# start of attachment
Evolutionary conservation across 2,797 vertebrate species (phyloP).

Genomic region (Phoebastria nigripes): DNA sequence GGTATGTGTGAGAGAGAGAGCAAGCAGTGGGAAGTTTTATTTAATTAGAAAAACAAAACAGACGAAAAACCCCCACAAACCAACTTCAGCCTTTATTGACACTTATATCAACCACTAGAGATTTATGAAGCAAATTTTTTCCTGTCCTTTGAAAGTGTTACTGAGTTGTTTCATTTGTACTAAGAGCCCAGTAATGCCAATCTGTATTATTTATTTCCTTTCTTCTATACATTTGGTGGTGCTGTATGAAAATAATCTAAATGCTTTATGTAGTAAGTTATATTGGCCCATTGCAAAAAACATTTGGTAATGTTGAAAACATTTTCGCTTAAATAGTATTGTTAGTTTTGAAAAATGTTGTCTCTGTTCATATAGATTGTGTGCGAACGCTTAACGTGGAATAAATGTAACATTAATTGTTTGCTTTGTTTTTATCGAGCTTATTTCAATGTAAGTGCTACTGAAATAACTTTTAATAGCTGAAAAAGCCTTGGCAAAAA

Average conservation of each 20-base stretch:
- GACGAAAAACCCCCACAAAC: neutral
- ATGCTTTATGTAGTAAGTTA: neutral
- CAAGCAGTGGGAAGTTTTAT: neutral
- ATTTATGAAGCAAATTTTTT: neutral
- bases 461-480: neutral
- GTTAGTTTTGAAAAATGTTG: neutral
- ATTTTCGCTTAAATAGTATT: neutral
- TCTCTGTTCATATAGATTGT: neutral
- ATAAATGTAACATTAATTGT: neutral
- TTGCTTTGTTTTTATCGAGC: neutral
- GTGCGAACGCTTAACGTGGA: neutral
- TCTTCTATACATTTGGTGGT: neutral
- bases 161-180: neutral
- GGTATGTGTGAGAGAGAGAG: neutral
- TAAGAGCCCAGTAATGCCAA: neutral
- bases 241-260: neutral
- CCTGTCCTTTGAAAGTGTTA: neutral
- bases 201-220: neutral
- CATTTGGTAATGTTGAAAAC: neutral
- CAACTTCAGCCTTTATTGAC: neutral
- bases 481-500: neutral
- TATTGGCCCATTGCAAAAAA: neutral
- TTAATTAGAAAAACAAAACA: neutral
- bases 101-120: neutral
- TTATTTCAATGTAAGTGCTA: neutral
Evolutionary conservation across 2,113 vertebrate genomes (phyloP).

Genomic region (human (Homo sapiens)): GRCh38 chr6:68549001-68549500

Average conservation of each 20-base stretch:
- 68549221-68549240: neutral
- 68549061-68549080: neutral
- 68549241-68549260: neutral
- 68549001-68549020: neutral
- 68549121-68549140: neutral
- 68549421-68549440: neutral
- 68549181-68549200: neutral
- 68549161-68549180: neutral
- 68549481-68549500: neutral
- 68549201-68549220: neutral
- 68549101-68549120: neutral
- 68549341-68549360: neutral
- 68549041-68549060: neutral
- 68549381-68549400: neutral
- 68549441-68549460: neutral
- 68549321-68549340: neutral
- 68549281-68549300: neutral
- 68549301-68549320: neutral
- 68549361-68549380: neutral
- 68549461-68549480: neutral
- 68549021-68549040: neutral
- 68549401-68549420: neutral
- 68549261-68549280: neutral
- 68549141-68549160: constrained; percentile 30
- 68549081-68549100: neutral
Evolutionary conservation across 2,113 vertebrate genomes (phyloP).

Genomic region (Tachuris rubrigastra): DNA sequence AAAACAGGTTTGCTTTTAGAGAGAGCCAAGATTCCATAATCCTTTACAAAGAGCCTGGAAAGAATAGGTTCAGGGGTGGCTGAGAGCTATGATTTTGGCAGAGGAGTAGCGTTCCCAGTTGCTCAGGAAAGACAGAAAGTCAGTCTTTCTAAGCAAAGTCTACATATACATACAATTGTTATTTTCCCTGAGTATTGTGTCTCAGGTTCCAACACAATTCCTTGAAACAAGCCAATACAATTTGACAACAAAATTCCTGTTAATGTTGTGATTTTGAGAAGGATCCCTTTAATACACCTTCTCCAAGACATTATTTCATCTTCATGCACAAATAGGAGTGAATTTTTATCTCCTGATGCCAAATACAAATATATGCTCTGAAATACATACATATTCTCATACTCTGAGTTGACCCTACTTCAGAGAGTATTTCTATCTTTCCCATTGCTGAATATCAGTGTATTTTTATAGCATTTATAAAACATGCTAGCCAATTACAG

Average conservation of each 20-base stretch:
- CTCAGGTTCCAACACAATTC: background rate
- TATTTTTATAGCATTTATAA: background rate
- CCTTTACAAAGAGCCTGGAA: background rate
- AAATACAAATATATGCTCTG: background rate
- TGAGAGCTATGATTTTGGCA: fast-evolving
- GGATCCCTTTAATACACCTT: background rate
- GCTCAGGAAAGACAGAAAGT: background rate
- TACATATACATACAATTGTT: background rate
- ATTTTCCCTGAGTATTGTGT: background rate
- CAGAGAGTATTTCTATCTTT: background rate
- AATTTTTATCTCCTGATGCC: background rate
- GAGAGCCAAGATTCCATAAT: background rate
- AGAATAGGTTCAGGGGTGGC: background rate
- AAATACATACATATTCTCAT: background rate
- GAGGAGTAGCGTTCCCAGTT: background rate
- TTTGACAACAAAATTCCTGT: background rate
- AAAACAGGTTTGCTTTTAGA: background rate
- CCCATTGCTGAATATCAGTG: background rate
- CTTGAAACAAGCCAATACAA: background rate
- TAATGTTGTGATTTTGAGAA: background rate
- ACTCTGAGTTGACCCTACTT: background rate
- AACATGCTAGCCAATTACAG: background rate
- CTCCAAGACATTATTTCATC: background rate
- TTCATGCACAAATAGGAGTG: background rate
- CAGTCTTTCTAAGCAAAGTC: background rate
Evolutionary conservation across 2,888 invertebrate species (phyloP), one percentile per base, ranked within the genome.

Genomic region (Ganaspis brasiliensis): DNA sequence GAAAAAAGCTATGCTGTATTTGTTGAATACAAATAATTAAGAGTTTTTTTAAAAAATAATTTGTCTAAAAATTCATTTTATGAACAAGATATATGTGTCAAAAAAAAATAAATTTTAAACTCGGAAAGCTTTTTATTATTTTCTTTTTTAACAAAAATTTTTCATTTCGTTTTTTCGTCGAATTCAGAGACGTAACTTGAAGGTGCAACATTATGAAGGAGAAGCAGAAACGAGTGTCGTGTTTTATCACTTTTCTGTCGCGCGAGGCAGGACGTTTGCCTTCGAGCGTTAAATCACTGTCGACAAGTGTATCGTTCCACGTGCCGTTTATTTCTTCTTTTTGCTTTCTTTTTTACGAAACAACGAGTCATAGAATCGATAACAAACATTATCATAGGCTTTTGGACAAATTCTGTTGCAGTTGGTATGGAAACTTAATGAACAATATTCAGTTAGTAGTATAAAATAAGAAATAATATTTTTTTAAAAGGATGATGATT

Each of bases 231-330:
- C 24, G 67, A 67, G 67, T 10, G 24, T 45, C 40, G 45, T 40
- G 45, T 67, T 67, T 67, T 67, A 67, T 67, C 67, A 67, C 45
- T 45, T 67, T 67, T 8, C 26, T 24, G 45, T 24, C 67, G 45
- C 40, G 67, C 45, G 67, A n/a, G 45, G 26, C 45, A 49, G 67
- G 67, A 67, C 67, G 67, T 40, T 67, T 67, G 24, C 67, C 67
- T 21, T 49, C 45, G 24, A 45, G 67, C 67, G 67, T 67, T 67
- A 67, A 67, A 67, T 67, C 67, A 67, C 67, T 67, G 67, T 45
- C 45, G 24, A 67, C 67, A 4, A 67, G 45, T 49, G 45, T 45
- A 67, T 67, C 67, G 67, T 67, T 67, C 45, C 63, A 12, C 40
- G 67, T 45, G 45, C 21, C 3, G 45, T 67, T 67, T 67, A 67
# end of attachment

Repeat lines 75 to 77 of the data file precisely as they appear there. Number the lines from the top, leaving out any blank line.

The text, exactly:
- TTTGACAACAAAATTCCTGT: background rate
- AAAACAGGTTTGCTTTTAGA: background rate
- CCCATTGCTGAATATCAGTG: background rate